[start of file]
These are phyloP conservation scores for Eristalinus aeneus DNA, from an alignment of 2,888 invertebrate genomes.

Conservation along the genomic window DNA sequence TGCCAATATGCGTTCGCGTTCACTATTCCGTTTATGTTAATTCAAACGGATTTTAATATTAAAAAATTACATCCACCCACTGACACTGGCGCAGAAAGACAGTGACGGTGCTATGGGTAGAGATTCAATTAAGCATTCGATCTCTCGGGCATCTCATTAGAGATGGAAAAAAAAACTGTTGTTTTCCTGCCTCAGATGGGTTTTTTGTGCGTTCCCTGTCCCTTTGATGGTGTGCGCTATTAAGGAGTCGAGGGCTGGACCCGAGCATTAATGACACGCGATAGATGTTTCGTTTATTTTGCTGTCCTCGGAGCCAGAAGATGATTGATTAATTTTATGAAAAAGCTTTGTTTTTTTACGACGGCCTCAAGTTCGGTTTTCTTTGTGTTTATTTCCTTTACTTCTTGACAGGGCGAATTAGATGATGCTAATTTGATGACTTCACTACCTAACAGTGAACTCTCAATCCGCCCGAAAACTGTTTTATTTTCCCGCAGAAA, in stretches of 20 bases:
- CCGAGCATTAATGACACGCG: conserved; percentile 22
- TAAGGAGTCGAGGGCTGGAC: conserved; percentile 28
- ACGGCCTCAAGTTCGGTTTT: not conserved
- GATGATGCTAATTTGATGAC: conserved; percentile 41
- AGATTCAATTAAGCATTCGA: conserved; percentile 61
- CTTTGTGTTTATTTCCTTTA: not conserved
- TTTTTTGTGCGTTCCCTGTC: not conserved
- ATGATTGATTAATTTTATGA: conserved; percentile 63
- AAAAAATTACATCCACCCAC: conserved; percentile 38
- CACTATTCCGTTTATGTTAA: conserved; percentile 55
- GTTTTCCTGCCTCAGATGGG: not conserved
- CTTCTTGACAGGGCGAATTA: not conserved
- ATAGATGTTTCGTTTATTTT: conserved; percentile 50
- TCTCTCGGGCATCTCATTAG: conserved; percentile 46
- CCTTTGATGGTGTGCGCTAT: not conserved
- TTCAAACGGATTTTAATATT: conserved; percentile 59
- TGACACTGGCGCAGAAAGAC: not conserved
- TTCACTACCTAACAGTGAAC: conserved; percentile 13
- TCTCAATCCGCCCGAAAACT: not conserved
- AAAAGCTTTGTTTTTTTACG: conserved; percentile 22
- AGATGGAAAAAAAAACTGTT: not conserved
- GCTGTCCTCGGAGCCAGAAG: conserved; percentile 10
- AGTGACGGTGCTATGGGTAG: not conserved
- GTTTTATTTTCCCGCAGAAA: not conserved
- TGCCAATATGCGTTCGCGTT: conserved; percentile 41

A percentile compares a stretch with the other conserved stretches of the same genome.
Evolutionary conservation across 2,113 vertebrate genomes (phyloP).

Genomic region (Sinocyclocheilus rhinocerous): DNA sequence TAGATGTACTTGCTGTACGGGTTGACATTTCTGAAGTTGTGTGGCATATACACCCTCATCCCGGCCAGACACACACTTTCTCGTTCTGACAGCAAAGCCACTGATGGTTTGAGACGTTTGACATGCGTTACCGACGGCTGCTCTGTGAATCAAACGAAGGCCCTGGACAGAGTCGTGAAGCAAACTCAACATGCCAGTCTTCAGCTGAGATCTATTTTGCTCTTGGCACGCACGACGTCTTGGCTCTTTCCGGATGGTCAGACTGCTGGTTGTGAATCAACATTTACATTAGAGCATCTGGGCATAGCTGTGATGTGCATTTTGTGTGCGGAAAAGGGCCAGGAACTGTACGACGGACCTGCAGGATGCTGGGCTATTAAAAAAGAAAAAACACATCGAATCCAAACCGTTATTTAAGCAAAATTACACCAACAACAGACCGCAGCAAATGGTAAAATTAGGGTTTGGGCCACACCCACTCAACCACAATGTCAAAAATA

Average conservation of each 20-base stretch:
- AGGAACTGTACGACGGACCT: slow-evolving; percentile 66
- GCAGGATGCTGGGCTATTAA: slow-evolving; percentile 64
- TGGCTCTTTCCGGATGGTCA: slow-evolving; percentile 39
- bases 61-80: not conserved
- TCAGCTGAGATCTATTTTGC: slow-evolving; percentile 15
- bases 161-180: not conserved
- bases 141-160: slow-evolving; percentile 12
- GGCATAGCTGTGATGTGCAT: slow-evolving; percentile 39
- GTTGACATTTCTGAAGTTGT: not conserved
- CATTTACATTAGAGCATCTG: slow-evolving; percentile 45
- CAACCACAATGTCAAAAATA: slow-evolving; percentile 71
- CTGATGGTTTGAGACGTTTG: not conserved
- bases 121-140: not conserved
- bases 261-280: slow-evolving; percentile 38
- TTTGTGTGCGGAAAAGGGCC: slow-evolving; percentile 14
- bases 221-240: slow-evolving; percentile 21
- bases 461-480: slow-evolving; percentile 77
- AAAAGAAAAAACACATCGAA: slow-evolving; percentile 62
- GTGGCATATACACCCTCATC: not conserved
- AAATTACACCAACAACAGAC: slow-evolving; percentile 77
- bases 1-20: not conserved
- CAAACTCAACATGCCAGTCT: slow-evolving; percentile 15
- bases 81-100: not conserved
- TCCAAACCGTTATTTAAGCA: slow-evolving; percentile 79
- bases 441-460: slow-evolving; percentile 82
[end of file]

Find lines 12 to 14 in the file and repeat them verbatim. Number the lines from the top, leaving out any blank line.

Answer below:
- CACTATTCCGTTTATGTTAA: conserved; percentile 55
- GTTTTCCTGCCTCAGATGGG: not conserved
- CTTCTTGACAGGGCGAATTA: not conserved